I hope you had a wonderful Thanksgiving weekend surrounded by friends and family. Like most Canadians I have a great deal to be thankful for including the bounty of this year’s harvest and the many people who help to make our country a better place to be.
When it comes to investing, I’m thankful for the great investors—both past and present—who’ve shared their wisdom through their writings. While many authors helped me along the way, I’m going to focus today on four books that have made an impact on my portfolio over the years.
The first book stands out like a shining beacon in a dark world. It is none other than Benjamin Graham’s The Intelligent Investor, which was the first book on investing that actually made sense to me. While Mr. Graham’s writing has aged a little bit over the decades since his death, the clear philosophy embodied in it put me on the path to value investing. It’s a volume that should be on every investor’s bookshelf and I suggest picking up the 2006 edition (ISBN 0060555661), which contains additional modern commentary from Jason Zweig.
While Benjamin Graham’s book made the biggest impact on my portfolio, it can be a daunting read for new investors. For those just starting out I recommend A Random Walk Down Wall Street by Burton G Malkiel, which is now in its 11th edition (ISBN 0393246116). The book provides a solid overview of the markets, a look at the history of the market (a topic I love), and it also discusses modern portfolio theory in an easy to understand way. Overall, the book makes the case for indexing, diversification, and keeping costs low, which are all good things.
Those looking for a more digestible primer on practical value investing should pick up David Dreman’s Contrarian Investment Strategies: The Next Generation (ISBN: 0684813505). (I prefer the 1998 edition to the more recent edition and used copies of it can easily be found online.) Mr. Dreman’s book starts off with a lovely parable about an investor who goes to Wall Street determined to be a conservative investor only to find themselves gambling like a speculator. It also builds on Benjamin Graham’s earlier work and carries the value investing torch into a new era. The book contains many diversions along the way, which make it well worth reading.
There are only a few investing books that I automatically pre-order and they include new editions of James O’Shaughnessy’s What Works on Wall Street. The fourth edition (ISBN: 0071625763) is huge and contains a feast of data for numerically minded investors. It has a plethora of return tables, graphs, and figures that highlight methods that have performed well over the course of many decades and others that have fared poorly. It’s marvellous tome and I refer to it frequently, but I admit that it’s suitable only for more advanced investors who love data.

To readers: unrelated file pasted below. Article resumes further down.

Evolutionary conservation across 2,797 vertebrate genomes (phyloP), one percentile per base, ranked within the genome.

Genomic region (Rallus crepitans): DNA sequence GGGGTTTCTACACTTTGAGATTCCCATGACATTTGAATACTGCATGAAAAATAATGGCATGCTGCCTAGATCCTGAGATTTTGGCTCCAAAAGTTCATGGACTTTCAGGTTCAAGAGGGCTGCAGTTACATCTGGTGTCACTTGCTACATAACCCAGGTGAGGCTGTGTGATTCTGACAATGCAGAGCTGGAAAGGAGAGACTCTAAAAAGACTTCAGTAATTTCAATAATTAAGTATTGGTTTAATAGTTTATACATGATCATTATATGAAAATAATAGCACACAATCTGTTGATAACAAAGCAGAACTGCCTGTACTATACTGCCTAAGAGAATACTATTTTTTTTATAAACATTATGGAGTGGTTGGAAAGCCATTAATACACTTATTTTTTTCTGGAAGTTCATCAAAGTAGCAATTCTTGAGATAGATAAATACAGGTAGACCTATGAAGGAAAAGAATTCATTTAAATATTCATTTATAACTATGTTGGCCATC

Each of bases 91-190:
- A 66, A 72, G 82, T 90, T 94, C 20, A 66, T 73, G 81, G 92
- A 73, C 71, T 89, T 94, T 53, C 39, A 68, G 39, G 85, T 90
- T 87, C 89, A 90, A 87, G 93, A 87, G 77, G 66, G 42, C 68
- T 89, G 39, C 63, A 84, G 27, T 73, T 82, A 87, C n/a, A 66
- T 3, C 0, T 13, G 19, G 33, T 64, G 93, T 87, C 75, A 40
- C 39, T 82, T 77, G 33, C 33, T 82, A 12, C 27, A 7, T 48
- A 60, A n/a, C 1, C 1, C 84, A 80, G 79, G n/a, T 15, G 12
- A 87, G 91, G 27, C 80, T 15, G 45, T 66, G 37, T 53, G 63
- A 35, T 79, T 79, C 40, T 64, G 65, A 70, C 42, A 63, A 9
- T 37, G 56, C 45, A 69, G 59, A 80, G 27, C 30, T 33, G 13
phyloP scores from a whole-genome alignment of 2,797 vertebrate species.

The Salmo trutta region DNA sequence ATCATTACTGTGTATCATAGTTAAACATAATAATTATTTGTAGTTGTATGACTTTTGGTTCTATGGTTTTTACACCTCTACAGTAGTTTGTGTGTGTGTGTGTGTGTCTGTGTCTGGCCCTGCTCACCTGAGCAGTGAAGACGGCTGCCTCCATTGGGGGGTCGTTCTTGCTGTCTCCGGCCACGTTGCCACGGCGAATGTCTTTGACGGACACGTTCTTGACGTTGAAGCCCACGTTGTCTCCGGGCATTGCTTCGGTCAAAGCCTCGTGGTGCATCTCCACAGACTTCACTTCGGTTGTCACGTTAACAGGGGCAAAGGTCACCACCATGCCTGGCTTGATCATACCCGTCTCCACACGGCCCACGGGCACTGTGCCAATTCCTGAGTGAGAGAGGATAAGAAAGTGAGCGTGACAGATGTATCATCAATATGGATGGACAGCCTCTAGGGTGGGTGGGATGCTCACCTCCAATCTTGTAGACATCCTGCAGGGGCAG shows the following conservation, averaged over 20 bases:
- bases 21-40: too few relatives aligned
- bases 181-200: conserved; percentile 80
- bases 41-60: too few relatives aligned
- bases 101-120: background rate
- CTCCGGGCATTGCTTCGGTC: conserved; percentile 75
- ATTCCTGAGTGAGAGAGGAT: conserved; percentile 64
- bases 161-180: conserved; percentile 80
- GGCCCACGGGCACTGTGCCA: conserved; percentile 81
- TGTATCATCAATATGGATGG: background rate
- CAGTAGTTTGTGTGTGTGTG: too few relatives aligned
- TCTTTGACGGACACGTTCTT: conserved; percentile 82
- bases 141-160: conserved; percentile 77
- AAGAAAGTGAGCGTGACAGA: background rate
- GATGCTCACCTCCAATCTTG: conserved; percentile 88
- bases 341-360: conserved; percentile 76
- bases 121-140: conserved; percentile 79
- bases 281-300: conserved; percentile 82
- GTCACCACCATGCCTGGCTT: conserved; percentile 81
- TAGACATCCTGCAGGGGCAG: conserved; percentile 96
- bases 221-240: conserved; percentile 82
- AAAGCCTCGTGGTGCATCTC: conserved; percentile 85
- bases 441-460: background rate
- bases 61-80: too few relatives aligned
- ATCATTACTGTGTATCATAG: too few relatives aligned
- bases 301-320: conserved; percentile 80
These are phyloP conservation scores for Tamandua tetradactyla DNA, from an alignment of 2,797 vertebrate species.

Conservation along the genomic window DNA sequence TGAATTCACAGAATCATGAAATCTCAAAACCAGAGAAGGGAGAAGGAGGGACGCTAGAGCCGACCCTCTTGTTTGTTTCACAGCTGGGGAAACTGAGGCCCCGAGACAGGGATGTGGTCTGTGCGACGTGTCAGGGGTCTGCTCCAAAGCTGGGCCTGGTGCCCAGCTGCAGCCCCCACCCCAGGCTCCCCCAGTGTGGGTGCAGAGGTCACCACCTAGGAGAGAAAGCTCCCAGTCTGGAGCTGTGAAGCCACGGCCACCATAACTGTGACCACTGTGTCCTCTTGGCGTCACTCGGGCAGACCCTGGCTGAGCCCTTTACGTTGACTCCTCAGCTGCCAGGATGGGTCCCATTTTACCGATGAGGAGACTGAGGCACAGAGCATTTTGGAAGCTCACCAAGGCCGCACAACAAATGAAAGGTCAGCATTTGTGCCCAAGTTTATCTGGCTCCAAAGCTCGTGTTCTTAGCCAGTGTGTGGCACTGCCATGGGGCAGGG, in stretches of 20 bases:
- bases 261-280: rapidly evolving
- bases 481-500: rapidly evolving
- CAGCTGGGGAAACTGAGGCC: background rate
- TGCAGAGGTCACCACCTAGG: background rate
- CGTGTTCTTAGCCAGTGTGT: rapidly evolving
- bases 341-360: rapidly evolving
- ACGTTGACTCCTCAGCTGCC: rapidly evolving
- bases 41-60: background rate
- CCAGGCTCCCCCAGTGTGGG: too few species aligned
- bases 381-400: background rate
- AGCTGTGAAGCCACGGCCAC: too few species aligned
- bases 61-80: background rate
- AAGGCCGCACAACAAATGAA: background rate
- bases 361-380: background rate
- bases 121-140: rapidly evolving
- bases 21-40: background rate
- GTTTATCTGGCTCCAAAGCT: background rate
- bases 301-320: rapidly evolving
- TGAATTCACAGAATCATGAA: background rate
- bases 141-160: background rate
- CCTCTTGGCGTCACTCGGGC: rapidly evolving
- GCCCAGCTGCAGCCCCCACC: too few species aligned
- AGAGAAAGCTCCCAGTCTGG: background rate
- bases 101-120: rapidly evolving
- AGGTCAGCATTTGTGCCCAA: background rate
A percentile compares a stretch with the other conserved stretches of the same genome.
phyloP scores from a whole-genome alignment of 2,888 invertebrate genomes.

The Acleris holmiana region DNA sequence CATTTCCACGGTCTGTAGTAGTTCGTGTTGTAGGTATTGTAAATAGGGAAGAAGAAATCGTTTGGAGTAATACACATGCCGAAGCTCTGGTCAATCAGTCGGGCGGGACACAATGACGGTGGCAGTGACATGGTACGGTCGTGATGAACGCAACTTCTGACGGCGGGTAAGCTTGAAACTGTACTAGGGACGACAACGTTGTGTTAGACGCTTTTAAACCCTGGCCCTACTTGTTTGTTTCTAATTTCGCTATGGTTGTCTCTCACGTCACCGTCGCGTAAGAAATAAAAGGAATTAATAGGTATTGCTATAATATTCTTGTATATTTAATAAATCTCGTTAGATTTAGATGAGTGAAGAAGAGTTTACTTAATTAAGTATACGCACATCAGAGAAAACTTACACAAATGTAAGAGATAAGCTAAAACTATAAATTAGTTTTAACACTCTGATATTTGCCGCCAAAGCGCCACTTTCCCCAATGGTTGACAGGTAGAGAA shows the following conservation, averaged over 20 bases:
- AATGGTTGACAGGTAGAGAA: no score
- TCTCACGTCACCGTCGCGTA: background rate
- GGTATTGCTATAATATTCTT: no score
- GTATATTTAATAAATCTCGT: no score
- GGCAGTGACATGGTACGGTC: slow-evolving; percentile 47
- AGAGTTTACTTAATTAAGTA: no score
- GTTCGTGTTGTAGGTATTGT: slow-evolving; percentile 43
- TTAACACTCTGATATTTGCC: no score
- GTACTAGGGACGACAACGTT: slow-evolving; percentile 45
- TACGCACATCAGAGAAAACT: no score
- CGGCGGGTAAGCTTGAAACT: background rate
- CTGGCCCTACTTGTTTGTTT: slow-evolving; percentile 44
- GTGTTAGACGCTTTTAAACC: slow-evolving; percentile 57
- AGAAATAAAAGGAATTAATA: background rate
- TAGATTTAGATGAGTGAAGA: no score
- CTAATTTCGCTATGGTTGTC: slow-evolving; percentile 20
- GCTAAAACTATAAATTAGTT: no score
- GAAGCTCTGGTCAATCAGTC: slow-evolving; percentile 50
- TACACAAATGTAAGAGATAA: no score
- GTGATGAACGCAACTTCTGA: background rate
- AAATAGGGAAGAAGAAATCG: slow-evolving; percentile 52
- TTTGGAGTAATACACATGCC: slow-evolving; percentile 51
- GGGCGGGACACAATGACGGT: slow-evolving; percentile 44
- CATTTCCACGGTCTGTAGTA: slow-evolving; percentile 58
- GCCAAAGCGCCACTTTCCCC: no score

Naturally there are a huge number of other investing books that deserve a spot on your bookshelf, but these four should get you going. Let me know about the books that made you a better investor in the comments section below.
Safer Canadian Dogs
Investors following the Dogs of the Dow strategy want to buy the 10 highest yielding stocks in the Dow Jones Industrial Average (DJIA), hold them for a year, and then move into the new list of top yielders.
The Dogs of the TSX works the same way but swaps the DJIA for the S&P/TSX 60, which contains 60 of the largest stocks in Canada.
My safer variant of the Dogs of the TSX tracks the 10 stocks in the index with the highest dividend yields provided they also pass a series of safety tests, such as having positive earnings. The idea is to weed out companies that might cut their dividends in the near term. Just be warned, it’s a task that’s easier said than done.
Here’s the updated Safer Dogs of the TSX, representing the top yielders as of Sept. 24. The list is a good starting point for those who want to put some money to work this week. Just keep in mind, the idea is to hold the stocks for at least a year after purchase—barring some calamity.
|Name||Price||P/B||P/E||Earnings Yield||Dividend Yield|
|Potash Corp (POT)||$28.53||2.1||13.31||7.51%||6.90%|
|National Bank (NA)||$42.57||1.54||9.42||10.62%||4.89%|
|Bank of Nova Scotia (BNS)||$60.63||1.5||11.33||8.82%||4.62%|
|Bank of Montreal (BMO)||$75.91||1.37||11.97||8.35%||4.32%|
|Power Corp (POW)||$29.27||1.12||8||12.50%||4.25%|
|Royal Bank (RY)||$74.40||1.95||11.32||8.83%||4.25%|
Source: Bloomberg, Oct. 8 2015
Price: Closing price per share
P/B: Price to Book Value Ratio
P/E: Price to Earnings Ratio
Earnings Yield: Earnings divided by Price, expressed as a percentage
Dividend Yield: Expected-Annual-Dividend divided by Price, expressed as a percentage
As always, do your due diligence before buying any stock, including those featured here. Make sure its situation hasn’t changed in some important way, read the latest press releases and regulatory filings and take special care with stocks that trade infrequently. Remember, stocks can be risky. So, be careful out there. (Norm may own shares of some, or all, of the stocks mentioned here.)
Thomas Russo on Value Investing
Thomas Russo talks about global value investing and says, “I consider myself to be a farmer—not a hunter. And I think most people on Wall Street are hunters. They like to fell big beasts and I’m very comfortable planting a few rows and just tending to them carefully.”
Love & Money
Long-term Relationships and Credit Scores
Keep in mind that asking for your date’s credit score on the first date might result in it being the last.